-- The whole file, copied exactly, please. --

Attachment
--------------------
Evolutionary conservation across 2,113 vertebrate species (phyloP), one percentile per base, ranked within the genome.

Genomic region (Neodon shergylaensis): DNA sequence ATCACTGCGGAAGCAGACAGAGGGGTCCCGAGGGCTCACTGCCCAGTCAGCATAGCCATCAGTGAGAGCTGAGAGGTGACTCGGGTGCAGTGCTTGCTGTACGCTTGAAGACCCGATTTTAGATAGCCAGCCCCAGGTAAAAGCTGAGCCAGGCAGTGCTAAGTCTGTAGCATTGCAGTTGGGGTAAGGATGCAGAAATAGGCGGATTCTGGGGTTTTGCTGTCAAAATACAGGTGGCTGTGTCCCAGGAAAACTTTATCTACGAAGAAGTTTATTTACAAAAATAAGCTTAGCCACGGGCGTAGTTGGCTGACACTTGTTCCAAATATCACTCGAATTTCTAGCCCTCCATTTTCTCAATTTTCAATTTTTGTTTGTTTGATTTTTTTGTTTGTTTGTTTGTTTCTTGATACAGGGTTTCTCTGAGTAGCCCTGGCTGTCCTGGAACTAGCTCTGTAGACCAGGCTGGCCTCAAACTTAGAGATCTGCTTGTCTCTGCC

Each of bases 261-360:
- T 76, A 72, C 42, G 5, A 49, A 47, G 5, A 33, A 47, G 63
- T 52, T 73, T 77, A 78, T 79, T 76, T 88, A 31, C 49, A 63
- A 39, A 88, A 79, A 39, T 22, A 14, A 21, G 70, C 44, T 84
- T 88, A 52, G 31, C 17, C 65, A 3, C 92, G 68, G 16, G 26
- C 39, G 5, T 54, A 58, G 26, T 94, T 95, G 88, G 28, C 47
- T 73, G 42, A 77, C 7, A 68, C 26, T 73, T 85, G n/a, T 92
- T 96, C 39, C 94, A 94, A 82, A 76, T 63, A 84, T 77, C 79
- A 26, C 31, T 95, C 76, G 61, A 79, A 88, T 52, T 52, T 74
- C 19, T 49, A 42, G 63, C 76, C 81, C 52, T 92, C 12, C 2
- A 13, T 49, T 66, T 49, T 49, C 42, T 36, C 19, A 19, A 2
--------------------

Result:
Evolutionary conservation across 2,113 vertebrate species (phyloP), one percentile per base, ranked within the genome.

Genomic region (Neodon shergylaensis): DNA sequence ATCACTGCGGAAGCAGACAGAGGGGTCCCGAGGGCTCACTGCCCAGTCAGCATAGCCATCAGTGAGAGCTGAGAGGTGACTCGGGTGCAGTGCTTGCTGTACGCTTGAAGACCCGATTTTAGATAGCCAGCCCCAGGTAAAAGCTGAGCCAGGCAGTGCTAAGTCTGTAGCATTGCAGTTGGGGTAAGGATGCAGAAATAGGCGGATTCTGGGGTTTTGCTGTCAAAATACAGGTGGCTGTGTCCCAGGAAAACTTTATCTACGAAGAAGTTTATTTACAAAAATAAGCTTAGCCACGGGCGTAGTTGGCTGACACTTGTTCCAAATATCACTCGAATTTCTAGCCCTCCATTTTCTCAATTTTCAATTTTTGTTTGTTTGATTTTTTTGTTTGTTTGTTTGTTTCTTGATACAGGGTTTCTCTGAGTAGCCCTGGCTGTCCTGGAACTAGCTCTGTAGACCAGGCTGGCCTCAAACTTAGAGATCTGCTTGTCTCTGCC

Each of bases 261-360:
- T 76, A 72, C 42, G 5, A 49, A 47, G 5, A 33, A 47, G 63
- T 52, T 73, T 77, A 78, T 79, T 76, T 88, A 31, C 49, A 63
- A 39, A 88, A 79, A 39, T 22, A 14, A 21, G 70, C 44, T 84
- T 88, A 52, G 31, C 17, C 65, A 3, C 92, G 68, G 16, G 26
- C 39, G 5, T 54, A 58, G 26, T 94, T 95, G 88, G 28, C 47
- T 73, G 42, A 77, C 7, A 68, C 26, T 73, T 85, G n/a, T 92
- T 96, C 39, C 94, A 94, A 82, A 76, T 63, A 84, T 77, C 79
- A 26, C 31, T 95, C 76, G 61, A 79, A 88, T 52, T 52, T 74
- C 19, T 49, A 42, G 63, C 76, C 81, C 52, T 92, C 12, C 2
- A 13, T 49, T 66, T 49, T 49, C 42, T 36, C 19, A 19, A 2